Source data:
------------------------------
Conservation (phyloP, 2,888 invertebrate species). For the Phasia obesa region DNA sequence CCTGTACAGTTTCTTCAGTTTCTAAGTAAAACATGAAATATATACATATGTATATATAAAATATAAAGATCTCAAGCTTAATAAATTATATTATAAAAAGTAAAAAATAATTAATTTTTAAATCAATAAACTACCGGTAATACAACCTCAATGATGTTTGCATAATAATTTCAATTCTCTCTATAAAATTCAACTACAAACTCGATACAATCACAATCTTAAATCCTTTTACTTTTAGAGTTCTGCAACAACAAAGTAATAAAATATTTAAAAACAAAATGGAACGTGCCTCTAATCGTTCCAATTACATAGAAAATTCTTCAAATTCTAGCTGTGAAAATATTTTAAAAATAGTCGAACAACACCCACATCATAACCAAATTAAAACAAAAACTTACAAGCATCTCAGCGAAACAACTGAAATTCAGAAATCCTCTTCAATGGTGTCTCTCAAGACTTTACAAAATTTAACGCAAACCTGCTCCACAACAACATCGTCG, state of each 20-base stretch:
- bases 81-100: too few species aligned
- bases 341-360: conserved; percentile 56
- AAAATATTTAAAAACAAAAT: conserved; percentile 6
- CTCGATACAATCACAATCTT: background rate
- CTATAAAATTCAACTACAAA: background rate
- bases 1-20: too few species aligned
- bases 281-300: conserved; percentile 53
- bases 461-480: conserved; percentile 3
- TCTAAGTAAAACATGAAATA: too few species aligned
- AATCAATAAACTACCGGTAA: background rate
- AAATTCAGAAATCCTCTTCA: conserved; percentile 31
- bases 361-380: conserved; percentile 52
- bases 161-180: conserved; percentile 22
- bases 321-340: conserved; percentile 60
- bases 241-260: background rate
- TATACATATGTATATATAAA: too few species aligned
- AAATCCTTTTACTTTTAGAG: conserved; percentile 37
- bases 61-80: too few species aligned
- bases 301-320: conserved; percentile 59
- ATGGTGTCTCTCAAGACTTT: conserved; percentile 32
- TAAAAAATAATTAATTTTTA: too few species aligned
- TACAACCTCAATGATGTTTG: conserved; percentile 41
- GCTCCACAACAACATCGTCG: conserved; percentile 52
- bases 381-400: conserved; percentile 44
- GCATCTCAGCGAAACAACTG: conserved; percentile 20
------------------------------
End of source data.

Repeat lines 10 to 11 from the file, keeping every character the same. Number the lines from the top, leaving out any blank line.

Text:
- TCTAAGTAAAACATGAAATA: too few species aligned
- AATCAATAAACTACCGGTAA: background rate